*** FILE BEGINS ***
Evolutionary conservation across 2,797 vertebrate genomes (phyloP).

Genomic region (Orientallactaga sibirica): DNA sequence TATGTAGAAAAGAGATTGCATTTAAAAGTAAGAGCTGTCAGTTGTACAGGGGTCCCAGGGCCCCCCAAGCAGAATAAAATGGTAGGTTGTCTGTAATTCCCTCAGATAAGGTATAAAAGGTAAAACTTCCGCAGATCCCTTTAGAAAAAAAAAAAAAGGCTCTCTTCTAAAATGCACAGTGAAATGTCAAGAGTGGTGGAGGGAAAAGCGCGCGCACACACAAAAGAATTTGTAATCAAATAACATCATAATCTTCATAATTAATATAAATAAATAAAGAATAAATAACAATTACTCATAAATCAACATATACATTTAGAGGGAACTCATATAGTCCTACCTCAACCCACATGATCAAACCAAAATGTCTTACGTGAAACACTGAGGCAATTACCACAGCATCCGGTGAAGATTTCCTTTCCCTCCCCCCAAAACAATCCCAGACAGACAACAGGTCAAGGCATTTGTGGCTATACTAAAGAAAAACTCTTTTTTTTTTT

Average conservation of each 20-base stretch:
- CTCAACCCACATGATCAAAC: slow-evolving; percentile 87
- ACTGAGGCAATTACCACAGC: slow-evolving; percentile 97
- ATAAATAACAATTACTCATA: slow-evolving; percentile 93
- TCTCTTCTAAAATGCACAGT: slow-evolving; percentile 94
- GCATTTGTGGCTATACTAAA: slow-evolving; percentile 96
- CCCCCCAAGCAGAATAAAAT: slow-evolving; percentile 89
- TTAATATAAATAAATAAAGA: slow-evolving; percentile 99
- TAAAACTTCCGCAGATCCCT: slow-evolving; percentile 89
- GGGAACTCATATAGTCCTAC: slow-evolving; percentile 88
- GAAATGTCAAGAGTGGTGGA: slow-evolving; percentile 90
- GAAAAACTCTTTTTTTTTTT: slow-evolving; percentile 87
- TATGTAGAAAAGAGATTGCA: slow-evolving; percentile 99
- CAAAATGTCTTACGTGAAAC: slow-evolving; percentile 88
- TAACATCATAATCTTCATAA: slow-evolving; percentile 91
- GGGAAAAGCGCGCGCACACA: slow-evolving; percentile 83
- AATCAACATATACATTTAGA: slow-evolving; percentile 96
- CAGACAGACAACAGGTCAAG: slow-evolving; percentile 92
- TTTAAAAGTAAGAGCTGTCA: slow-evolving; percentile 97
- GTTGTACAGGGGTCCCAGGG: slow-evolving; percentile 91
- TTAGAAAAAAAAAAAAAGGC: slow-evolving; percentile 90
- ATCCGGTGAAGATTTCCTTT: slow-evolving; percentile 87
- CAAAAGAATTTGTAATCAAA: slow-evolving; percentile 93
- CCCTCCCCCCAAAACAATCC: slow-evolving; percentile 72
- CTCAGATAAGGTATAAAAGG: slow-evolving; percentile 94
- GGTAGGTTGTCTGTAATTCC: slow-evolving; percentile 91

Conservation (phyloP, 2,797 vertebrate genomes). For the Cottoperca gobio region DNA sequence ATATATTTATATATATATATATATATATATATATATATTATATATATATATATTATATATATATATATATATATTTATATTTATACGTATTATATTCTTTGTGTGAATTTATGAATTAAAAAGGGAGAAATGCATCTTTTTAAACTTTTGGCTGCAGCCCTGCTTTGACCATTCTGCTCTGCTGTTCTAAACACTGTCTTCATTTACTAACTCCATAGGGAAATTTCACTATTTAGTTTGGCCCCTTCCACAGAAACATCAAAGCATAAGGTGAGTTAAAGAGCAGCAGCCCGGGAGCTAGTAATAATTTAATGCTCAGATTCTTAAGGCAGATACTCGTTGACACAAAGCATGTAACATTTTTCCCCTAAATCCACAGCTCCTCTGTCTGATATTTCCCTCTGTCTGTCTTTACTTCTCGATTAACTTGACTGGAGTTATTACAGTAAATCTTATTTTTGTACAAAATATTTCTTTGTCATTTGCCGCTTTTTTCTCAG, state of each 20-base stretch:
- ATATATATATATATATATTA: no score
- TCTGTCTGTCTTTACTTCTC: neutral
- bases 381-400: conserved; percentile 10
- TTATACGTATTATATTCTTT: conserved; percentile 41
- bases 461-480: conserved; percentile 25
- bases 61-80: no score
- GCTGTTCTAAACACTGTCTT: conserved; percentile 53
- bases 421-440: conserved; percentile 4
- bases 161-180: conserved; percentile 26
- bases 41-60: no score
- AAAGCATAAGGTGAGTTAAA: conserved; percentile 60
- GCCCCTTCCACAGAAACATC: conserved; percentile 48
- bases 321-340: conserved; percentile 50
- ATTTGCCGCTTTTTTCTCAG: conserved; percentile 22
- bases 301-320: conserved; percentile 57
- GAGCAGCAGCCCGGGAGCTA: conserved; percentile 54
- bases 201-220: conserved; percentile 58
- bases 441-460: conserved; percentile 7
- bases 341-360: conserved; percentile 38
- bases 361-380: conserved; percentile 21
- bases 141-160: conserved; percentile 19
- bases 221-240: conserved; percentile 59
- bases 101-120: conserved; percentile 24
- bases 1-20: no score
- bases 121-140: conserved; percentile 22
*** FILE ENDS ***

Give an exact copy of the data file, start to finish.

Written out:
Evolutionary conservation across 2,797 vertebrate genomes (phyloP).

Genomic region (Orientallactaga sibirica): DNA sequence TATGTAGAAAAGAGATTGCATTTAAAAGTAAGAGCTGTCAGTTGTACAGGGGTCCCAGGGCCCCCCAAGCAGAATAAAATGGTAGGTTGTCTGTAATTCCCTCAGATAAGGTATAAAAGGTAAAACTTCCGCAGATCCCTTTAGAAAAAAAAAAAAAGGCTCTCTTCTAAAATGCACAGTGAAATGTCAAGAGTGGTGGAGGGAAAAGCGCGCGCACACACAAAAGAATTTGTAATCAAATAACATCATAATCTTCATAATTAATATAAATAAATAAAGAATAAATAACAATTACTCATAAATCAACATATACATTTAGAGGGAACTCATATAGTCCTACCTCAACCCACATGATCAAACCAAAATGTCTTACGTGAAACACTGAGGCAATTACCACAGCATCCGGTGAAGATTTCCTTTCCCTCCCCCCAAAACAATCCCAGACAGACAACAGGTCAAGGCATTTGTGGCTATACTAAAGAAAAACTCTTTTTTTTTTT

Average conservation of each 20-base stretch:
- CTCAACCCACATGATCAAAC: slow-evolving; percentile 87
- ACTGAGGCAATTACCACAGC: slow-evolving; percentile 97
- ATAAATAACAATTACTCATA: slow-evolving; percentile 93
- TCTCTTCTAAAATGCACAGT: slow-evolving; percentile 94
- GCATTTGTGGCTATACTAAA: slow-evolving; percentile 96
- CCCCCCAAGCAGAATAAAAT: slow-evolving; percentile 89
- TTAATATAAATAAATAAAGA: slow-evolving; percentile 99
- TAAAACTTCCGCAGATCCCT: slow-evolving; percentile 89
- GGGAACTCATATAGTCCTAC: slow-evolving; percentile 88
- GAAATGTCAAGAGTGGTGGA: slow-evolving; percentile 90
- GAAAAACTCTTTTTTTTTTT: slow-evolving; percentile 87
- TATGTAGAAAAGAGATTGCA: slow-evolving; percentile 99
- CAAAATGTCTTACGTGAAAC: slow-evolving; percentile 88
- TAACATCATAATCTTCATAA: slow-evolving; percentile 91
- GGGAAAAGCGCGCGCACACA: slow-evolving; percentile 83
- AATCAACATATACATTTAGA: slow-evolving; percentile 96
- CAGACAGACAACAGGTCAAG: slow-evolving; percentile 92
- TTTAAAAGTAAGAGCTGTCA: slow-evolving; percentile 97
- GTTGTACAGGGGTCCCAGGG: slow-evolving; percentile 91
- TTAGAAAAAAAAAAAAAGGC: slow-evolving; percentile 90
- ATCCGGTGAAGATTTCCTTT: slow-evolving; percentile 87
- CAAAAGAATTTGTAATCAAA: slow-evolving; percentile 93
- CCCTCCCCCCAAAACAATCC: slow-evolving; percentile 72
- CTCAGATAAGGTATAAAAGG: slow-evolving; percentile 94
- GGTAGGTTGTCTGTAATTCC: slow-evolving; percentile 91

Conservation (phyloP, 2,797 vertebrate genomes). For the Cottoperca gobio region DNA sequence ATATATTTATATATATATATATATATATATATATATATTATATATATATATATTATATATATATATATATATATTTATATTTATACGTATTATATTCTTTGTGTGAATTTATGAATTAAAAAGGGAGAAATGCATCTTTTTAAACTTTTGGCTGCAGCCCTGCTTTGACCATTCTGCTCTGCTGTTCTAAACACTGTCTTCATTTACTAACTCCATAGGGAAATTTCACTATTTAGTTTGGCCCCTTCCACAGAAACATCAAAGCATAAGGTGAGTTAAAGAGCAGCAGCCCGGGAGCTAGTAATAATTTAATGCTCAGATTCTTAAGGCAGATACTCGTTGACACAAAGCATGTAACATTTTTCCCCTAAATCCACAGCTCCTCTGTCTGATATTTCCCTCTGTCTGTCTTTACTTCTCGATTAACTTGACTGGAGTTATTACAGTAAATCTTATTTTTGTACAAAATATTTCTTTGTCATTTGCCGCTTTTTTCTCAG, state of each 20-base stretch:
- ATATATATATATATATATTA: no score
- TCTGTCTGTCTTTACTTCTC: neutral
- bases 381-400: conserved; percentile 10
- TTATACGTATTATATTCTTT: conserved; percentile 41
- bases 461-480: conserved; percentile 25
- bases 61-80: no score
- GCTGTTCTAAACACTGTCTT: conserved; percentile 53
- bases 421-440: conserved; percentile 4
- bases 161-180: conserved; percentile 26
- bases 41-60: no score
- AAAGCATAAGGTGAGTTAAA: conserved; percentile 60
- GCCCCTTCCACAGAAACATC: conserved; percentile 48
- bases 321-340: conserved; percentile 50
- ATTTGCCGCTTTTTTCTCAG: conserved; percentile 22
- bases 301-320: conserved; percentile 57
- GAGCAGCAGCCCGGGAGCTA: conserved; percentile 54
- bases 201-220: conserved; percentile 58
- bases 441-460: conserved; percentile 7
- bases 341-360: conserved; percentile 38
- bases 361-380: conserved; percentile 21
- bases 141-160: conserved; percentile 19
- bases 221-240: conserved; percentile 59
- bases 101-120: conserved; percentile 24
- bases 1-20: no score
- bases 121-140: conserved; percentile 22